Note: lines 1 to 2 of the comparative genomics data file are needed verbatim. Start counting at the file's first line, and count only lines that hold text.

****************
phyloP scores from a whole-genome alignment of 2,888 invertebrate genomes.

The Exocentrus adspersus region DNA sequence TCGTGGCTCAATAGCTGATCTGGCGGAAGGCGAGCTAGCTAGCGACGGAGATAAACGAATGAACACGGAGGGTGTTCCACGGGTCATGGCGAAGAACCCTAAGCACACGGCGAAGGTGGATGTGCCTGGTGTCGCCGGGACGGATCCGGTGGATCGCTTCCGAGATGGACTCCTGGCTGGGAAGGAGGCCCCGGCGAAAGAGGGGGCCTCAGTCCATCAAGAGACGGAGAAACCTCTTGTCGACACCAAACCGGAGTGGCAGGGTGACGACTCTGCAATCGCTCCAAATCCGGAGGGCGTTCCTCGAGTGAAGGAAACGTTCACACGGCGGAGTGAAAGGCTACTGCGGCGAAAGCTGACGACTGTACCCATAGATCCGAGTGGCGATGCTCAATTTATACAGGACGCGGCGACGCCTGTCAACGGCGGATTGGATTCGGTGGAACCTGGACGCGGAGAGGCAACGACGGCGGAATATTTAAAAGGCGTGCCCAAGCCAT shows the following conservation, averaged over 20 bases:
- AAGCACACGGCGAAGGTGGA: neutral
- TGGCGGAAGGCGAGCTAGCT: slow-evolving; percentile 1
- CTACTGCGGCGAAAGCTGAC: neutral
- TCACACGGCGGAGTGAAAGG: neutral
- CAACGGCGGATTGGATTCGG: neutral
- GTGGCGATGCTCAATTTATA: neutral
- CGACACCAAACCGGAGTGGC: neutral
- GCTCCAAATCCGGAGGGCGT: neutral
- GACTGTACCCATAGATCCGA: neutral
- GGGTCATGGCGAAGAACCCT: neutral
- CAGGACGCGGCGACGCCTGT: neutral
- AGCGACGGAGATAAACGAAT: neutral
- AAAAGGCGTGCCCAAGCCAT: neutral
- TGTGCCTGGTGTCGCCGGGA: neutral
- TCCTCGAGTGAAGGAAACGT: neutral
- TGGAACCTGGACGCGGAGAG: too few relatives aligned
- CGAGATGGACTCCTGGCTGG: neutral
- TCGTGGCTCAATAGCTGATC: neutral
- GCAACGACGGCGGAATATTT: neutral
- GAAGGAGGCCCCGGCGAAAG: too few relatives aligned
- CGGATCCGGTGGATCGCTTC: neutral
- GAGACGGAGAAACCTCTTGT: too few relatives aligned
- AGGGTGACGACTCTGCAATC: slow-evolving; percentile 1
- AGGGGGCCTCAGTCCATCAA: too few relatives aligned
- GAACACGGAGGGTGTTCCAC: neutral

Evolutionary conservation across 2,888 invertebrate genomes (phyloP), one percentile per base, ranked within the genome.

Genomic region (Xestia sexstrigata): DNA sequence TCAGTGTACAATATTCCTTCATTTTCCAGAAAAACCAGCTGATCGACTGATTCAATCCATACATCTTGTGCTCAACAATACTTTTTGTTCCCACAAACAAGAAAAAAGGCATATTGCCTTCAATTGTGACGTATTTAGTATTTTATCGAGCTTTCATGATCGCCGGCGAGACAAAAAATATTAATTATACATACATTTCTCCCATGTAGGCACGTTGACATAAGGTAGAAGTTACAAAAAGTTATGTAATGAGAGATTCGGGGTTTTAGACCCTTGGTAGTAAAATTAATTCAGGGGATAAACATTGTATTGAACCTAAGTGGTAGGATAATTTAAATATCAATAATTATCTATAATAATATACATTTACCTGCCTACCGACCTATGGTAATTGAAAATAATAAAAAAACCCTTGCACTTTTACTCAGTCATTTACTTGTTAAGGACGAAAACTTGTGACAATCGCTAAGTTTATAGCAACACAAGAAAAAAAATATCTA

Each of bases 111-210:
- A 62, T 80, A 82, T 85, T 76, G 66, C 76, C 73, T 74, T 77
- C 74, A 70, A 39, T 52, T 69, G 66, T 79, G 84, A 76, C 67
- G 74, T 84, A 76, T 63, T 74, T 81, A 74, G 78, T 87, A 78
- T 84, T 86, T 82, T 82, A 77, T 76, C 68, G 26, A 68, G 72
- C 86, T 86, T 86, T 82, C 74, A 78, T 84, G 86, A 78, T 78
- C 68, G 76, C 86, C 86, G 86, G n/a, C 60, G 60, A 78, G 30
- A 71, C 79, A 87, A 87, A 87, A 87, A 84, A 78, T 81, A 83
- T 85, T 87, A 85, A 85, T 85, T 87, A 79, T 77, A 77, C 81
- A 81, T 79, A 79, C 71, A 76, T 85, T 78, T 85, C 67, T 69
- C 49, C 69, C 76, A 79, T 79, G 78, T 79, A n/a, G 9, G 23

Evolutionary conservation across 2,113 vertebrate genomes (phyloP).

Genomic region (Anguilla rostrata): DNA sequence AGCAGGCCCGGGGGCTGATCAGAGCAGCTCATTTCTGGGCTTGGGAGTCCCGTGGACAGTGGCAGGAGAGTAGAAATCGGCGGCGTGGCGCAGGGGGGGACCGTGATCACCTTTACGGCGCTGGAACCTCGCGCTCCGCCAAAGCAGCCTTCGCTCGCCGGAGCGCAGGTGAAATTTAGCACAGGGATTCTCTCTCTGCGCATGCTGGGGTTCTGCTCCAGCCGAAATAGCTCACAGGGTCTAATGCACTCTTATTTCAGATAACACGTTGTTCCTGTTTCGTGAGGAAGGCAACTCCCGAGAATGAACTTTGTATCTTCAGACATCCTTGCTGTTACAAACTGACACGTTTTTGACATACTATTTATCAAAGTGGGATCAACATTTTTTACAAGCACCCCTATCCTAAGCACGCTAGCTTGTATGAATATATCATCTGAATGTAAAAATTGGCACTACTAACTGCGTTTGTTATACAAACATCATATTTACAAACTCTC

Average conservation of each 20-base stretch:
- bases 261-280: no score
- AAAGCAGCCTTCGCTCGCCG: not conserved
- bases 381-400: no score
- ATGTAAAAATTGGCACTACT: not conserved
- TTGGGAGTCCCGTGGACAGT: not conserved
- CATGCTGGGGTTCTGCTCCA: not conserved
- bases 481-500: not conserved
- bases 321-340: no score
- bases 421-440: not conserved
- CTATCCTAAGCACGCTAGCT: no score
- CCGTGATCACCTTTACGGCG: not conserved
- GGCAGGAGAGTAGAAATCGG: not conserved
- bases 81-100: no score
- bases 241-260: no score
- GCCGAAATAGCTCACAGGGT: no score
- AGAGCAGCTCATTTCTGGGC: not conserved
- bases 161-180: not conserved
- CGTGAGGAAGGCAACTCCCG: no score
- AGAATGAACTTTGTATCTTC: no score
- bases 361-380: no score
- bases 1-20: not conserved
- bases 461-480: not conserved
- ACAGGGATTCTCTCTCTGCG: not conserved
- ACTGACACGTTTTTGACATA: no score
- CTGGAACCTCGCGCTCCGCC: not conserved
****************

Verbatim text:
phyloP scores from a whole-genome alignment of 2,888 invertebrate genomes.

The Exocentrus adspersus region DNA sequence TCGTGGCTCAATAGCTGATCTGGCGGAAGGCGAGCTAGCTAGCGACGGAGATAAACGAATGAACACGGAGGGTGTTCCACGGGTCATGGCGAAGAACCCTAAGCACACGGCGAAGGTGGATGTGCCTGGTGTCGCCGGGACGGATCCGGTGGATCGCTTCCGAGATGGACTCCTGGCTGGGAAGGAGGCCCCGGCGAAAGAGGGGGCCTCAGTCCATCAAGAGACGGAGAAACCTCTTGTCGACACCAAACCGGAGTGGCAGGGTGACGACTCTGCAATCGCTCCAAATCCGGAGGGCGTTCCTCGAGTGAAGGAAACGTTCACACGGCGGAGTGAAAGGCTACTGCGGCGAAAGCTGACGACTGTACCCATAGATCCGAGTGGCGATGCTCAATTTATACAGGACGCGGCGACGCCTGTCAACGGCGGATTGGATTCGGTGGAACCTGGACGCGGAGAGGCAACGACGGCGGAATATTTAAAAGGCGTGCCCAAGCCAT shows the following conservation, averaged over 20 bases: